covid-19 impact on coffee in food and beverage industryCOVID-19 crisis impacts the demand of coffee on a wider range as due to lockdown in several countries, strict government rules regarding the closing of restaurants and bars and maintaining the distance is imposed which has impacted the restaurants severely and has affected the coffee demand on a wider range. Reduction in household incomes as various people lost their jobs and could translate into lower demand for coffee in volume terms.

According to strict Italian government rules, the closing of restaurants, shops and coffee bars by 6 PM, for maintain the social distance and reducing the COVID-19 impact, no gatherings and similar regulations to reduce the impact of virus are expected to restrain the consumption by 10-12% in the next quarter. Due to the delay in shipment the demand of coffee is widely affected and it is estimated to continue for a longer period if the situation is not controlled.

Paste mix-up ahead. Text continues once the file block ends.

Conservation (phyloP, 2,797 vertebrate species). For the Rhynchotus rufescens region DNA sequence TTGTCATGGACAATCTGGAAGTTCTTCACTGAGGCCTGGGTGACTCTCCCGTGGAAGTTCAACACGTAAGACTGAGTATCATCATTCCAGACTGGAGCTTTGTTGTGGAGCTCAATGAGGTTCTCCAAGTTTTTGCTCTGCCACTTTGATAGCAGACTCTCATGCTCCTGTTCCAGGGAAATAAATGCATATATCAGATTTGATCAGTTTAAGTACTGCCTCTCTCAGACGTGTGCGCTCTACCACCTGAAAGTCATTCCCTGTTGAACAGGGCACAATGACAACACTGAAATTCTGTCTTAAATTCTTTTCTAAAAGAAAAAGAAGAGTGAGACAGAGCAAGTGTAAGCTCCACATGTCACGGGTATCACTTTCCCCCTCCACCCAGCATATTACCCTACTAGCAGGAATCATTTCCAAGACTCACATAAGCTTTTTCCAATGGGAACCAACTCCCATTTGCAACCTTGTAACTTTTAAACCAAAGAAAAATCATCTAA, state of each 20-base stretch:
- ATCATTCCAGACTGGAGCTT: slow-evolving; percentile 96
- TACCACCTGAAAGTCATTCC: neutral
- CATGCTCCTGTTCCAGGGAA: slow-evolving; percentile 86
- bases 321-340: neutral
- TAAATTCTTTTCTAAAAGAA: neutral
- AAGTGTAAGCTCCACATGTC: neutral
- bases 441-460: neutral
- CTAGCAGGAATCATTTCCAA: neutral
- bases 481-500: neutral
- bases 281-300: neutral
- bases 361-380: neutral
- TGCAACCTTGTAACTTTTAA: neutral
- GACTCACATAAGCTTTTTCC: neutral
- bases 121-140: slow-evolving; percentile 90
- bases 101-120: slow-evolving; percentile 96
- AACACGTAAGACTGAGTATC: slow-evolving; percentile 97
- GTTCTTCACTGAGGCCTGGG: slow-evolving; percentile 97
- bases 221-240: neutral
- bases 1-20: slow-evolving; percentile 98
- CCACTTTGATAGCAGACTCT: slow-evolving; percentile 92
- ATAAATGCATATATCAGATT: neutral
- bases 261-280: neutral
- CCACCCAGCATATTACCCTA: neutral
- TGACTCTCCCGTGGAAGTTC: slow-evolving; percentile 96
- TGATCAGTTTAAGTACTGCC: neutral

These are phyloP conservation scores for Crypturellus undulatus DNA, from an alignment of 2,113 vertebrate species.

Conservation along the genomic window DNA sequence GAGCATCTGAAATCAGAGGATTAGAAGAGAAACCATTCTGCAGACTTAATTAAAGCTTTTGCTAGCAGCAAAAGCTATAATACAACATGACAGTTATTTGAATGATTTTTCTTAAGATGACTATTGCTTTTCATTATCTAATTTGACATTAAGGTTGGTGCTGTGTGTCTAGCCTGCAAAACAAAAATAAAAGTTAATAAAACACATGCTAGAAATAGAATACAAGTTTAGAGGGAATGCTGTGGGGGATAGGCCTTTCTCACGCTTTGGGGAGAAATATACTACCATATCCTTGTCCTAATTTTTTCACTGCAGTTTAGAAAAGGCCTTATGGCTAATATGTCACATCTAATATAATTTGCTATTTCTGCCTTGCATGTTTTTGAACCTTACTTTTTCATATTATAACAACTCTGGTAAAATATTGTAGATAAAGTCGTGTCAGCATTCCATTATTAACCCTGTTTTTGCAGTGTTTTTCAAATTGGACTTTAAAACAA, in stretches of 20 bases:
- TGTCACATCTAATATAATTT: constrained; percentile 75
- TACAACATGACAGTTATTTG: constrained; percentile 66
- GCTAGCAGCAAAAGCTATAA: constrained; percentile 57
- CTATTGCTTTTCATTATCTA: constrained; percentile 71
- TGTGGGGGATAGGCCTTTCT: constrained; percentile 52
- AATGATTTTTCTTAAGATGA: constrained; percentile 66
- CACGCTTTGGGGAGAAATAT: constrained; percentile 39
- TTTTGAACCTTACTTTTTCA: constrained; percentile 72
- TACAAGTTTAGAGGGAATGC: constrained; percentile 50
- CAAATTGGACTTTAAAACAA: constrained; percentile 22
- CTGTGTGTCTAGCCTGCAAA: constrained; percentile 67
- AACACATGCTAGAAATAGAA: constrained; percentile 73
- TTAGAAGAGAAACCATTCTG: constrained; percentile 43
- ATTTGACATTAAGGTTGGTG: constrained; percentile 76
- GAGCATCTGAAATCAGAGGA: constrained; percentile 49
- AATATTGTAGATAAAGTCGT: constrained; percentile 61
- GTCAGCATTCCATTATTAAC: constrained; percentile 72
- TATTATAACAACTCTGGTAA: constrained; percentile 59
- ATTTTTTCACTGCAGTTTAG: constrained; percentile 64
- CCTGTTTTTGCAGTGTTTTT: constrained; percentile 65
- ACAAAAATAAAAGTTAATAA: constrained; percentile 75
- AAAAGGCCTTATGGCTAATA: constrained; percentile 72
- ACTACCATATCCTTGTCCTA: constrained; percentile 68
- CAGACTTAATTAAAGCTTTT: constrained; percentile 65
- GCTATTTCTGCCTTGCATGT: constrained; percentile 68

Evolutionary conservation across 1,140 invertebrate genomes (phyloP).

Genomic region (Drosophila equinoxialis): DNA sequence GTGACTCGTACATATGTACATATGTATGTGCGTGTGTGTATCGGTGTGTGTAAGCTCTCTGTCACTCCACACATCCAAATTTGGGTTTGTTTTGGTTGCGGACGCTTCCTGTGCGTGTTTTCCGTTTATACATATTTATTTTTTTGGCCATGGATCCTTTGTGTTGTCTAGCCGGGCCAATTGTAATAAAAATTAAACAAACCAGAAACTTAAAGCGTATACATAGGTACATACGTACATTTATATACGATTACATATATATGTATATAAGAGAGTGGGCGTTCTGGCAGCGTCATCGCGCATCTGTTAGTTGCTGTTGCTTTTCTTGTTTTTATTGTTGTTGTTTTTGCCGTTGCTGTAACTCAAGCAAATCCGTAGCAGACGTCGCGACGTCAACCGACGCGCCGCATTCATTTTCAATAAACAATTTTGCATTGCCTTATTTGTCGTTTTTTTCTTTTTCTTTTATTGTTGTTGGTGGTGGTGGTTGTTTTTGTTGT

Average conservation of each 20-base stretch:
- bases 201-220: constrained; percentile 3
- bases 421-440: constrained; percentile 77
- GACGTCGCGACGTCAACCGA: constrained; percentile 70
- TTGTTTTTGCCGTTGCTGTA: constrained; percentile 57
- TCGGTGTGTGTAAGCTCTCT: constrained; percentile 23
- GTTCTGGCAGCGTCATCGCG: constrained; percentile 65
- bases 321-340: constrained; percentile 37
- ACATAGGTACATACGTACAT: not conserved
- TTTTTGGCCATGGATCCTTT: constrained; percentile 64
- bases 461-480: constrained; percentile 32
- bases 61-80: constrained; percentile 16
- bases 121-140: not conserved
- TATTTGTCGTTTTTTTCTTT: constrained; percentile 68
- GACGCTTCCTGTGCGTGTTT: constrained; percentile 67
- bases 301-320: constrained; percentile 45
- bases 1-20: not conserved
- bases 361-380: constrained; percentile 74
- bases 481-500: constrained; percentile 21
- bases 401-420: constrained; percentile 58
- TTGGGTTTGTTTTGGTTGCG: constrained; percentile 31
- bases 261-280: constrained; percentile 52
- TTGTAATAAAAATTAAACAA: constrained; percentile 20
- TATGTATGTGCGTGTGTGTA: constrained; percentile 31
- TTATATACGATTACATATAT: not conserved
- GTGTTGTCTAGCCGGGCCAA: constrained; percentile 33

The pandemic led into lockdown due to which the supply and demand chain broke and the market took a decline phase. Below chart represents number of factors declining the market growth amid COVID-19.

covid-19 impact on coffee in food and beverage industry


Once the worst coronavirus crisis is over in future, the small coffee businesses or industries will recover as the lockdown will not be carried out. All the food service sectors will be open and number of customers will be visiting as of previous time. Yet, the sector believes most will survive. Again the production, consumption and international trading will be normal and the coffee sector will regain its position as of previous and may also grow with substantial growth rate in future.


The coffee demand among household consumption has been increased in the pandemic, whereas the demand of coffee in Europe and Americas were more in the food service sectors in cafes and bars. Due to the long term lockdown people are referring the coffee in their household usage. The household income has lowered the demand for coffee in terms of volume. The consumption of organic based products is gaining population including ready to drink coffee market.